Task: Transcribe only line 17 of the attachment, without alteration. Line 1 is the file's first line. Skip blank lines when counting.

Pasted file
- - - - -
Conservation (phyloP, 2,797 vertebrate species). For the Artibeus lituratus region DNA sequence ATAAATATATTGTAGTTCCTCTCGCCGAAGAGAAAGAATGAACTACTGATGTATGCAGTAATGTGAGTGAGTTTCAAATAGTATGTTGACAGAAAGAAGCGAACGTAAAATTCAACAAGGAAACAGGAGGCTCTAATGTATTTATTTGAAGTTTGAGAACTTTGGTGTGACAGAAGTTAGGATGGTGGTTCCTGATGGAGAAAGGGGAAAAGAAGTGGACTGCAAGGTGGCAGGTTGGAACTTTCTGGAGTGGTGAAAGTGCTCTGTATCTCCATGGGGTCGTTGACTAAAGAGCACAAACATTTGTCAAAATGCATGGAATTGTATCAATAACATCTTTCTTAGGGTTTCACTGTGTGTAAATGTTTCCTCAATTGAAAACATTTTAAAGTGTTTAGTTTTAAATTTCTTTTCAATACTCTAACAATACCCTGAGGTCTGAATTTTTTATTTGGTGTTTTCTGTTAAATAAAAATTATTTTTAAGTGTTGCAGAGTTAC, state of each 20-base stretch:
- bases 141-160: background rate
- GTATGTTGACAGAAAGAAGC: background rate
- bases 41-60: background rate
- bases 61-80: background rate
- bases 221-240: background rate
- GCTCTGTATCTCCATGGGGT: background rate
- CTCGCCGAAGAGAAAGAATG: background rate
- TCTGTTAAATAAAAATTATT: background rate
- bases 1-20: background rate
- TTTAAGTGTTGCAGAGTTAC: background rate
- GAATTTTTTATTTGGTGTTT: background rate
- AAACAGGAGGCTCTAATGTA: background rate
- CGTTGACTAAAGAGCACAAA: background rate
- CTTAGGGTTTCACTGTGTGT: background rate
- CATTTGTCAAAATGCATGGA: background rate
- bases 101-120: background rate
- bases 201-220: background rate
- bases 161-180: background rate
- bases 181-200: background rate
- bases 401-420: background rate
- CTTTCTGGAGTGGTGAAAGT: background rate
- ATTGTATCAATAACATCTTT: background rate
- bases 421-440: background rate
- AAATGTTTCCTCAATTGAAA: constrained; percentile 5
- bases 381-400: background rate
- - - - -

- bases 101-120: background rate